Alas! for shadows carve my collarbones
and misery is lapping at my heels;
Death’s machinations turn, wheels within wheels,
and grind me for its grist between cold stones–
And yet, as dust-dry as I turn, breath blooms
persistently, a torture to my soul
when I had rather be devoured whole
and go on into Peace’s empty rooms–
Still, here I stay, lie atomized, forlorn,
forgotten on the fringes of what life
and loves I knew once, when my days were rife
with possibility as a new morn–
Let me die now, not live without a chance
of altering this endless Totentanz.
Lest you think me suffering myself, or pessimistic, I assure you I am alive and well. It’s just that I have seen many others struggle with prolonged and pitiful end-of-life dramas and was reminded this June when I saw the beautiful antique gravestones in Boston of how different things are now, when we have such nearly unbelievable powers to keep ourselves alive for tremendously long lives but have lost touch with when it’s acceptable or even desirable not to do so. If our skills for ensuring or encouraging genuine quality of life are far outstripped by our skills for lengthening it, what does that say about us? Generations removed from our forebears, whether in Boston or elsewhere, who knew much more primitive medicine, greater physical dangers, irreparable injuries and the concomitant shorter lifespans we have apparently long since forgotten, do we know how to accept death as a natural end to life and treat dying as a passage to be eased to the fullest extent instead of forbidden?
I’m told a lizard ought to find
small creatures of arachnid-kind
as tasty and desirable
a treat to make the tummy full
as anyone could wish to munch–
but I hate them, that horrid bunch!
Spiders, to me, are crawly, creepy
creatures; make me frightened, weepy,
send me under my bed, my couch,
in a zipping zing or a crunching crouch;
they make me itch in my lizard pants,
in my reptile rooms, until I prance
around the house in a manic dance!
I try to shake my whole belief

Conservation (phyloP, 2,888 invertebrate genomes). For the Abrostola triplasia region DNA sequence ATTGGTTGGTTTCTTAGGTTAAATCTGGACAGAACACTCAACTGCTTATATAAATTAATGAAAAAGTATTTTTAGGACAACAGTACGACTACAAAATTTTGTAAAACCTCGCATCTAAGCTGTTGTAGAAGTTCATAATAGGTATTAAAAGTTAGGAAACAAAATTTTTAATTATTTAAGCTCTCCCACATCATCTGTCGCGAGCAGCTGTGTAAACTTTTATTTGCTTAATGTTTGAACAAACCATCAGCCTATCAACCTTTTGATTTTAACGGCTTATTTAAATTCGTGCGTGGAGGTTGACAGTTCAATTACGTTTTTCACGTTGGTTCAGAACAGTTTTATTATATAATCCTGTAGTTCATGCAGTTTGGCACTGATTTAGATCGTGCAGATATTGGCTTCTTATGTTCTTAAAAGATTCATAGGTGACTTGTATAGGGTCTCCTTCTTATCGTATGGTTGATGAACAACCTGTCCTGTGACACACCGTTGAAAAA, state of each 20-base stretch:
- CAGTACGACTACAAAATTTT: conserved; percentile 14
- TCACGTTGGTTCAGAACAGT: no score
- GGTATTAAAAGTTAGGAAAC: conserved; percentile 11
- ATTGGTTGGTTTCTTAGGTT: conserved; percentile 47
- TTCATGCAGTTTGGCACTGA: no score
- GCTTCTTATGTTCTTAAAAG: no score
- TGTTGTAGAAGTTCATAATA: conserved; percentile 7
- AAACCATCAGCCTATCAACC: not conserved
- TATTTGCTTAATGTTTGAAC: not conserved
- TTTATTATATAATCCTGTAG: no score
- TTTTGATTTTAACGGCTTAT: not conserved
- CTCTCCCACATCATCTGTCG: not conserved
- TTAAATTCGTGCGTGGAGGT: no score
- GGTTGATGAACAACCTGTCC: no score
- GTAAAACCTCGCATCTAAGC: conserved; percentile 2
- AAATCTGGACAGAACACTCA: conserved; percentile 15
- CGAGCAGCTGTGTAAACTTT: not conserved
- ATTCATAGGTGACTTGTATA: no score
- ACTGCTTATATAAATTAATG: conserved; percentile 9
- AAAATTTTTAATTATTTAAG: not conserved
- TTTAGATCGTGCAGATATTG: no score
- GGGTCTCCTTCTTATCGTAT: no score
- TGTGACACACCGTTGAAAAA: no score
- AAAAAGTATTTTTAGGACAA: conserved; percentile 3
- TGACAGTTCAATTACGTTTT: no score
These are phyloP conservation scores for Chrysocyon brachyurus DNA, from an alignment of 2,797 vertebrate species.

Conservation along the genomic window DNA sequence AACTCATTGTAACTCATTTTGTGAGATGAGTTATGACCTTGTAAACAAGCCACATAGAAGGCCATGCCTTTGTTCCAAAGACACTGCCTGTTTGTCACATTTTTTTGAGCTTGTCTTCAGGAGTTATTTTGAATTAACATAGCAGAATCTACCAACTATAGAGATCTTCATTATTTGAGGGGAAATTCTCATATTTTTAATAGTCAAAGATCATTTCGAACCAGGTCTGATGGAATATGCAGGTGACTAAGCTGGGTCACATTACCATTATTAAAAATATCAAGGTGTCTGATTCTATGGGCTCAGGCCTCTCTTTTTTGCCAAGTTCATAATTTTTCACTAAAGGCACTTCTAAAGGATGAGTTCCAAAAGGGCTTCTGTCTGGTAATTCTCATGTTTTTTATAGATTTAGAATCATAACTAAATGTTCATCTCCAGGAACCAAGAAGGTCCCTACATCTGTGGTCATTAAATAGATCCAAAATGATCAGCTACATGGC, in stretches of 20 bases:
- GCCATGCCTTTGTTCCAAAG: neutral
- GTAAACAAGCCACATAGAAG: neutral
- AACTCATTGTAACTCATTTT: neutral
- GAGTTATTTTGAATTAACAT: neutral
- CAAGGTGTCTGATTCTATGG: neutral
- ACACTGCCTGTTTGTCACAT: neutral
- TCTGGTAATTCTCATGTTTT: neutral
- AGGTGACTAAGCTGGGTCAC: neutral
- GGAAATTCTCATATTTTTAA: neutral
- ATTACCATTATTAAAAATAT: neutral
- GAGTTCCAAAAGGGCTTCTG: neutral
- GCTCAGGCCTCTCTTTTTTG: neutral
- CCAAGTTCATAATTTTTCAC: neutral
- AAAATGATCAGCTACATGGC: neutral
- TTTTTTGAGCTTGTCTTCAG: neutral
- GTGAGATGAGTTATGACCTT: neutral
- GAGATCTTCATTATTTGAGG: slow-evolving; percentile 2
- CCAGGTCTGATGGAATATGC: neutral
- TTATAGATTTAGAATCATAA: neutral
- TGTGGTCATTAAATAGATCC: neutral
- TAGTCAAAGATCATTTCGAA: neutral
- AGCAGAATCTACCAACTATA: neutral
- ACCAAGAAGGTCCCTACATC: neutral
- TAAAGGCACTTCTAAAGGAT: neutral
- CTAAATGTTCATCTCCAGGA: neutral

that they’re attacking; no relief
is found when I am faced with grief
from eight-legg’d monsters or their kin,
and then such dancing must begin!
I’m forced to writhe and wriggle madly,
spin and struggle wildly (sadly),
and last, because the fear remains,
tromp out a tarantella, badly!
O, would that I could simply snap
my jaws on that small hairy chap
the spider, show no fear of death;
instead, I lose my very breath
and shrivel, like the brink of doom
has entered in my living room!
What was my fateful youthful sinning
set my head and heart to spinning
like a dervish when one shows,
to tearing my poor lizard clothes,
sneezing out of my reptile nose
and stretching like a garden hose
to flee arachnids; why do those
bring fear into my scaly soul?
I only know my utter goal
when spiders enter into view
is: dance until they set on you.
* Just so’s you know, I do realize that this poem in no way conforms to any of the traditional Tarantella forms, nor will dancing whilst reciting it actually cure you if you should be gnawed on by a spider, but it might possibly frighten away any proximal tarantulas–as well as humans–if you dance in an appropriately bizarre fashion during your recitation.
I shall sing you a ditty, you fine dead folk;
dance along to it if you like; no joke:
for naught’s so right in my heart and head
as to pay respect to the honored dead,
who have earned the ease of their Late condition,
but also deserve deep recognition,
and might be glad to take part, perchance,
in a little postmortem song and dance.
In limpid blue and livid red
but nary a drop of gloom or dread
I’ll dress my act for each measured measure,
creating a funerary pleasure
to honor the love, in my death-knell song,
of those dear departed, the moved-along,
and move, if I can, each girl and boy
to dance a jig of unceasing joy,
remembering all you dead-and-done
with fond frivolity, every one,
dancing our socks off, slow or fast,
as we sing and swing to the very last,
and when ghost-persons join, their haunts
bring cheer to the perfect Totentanz.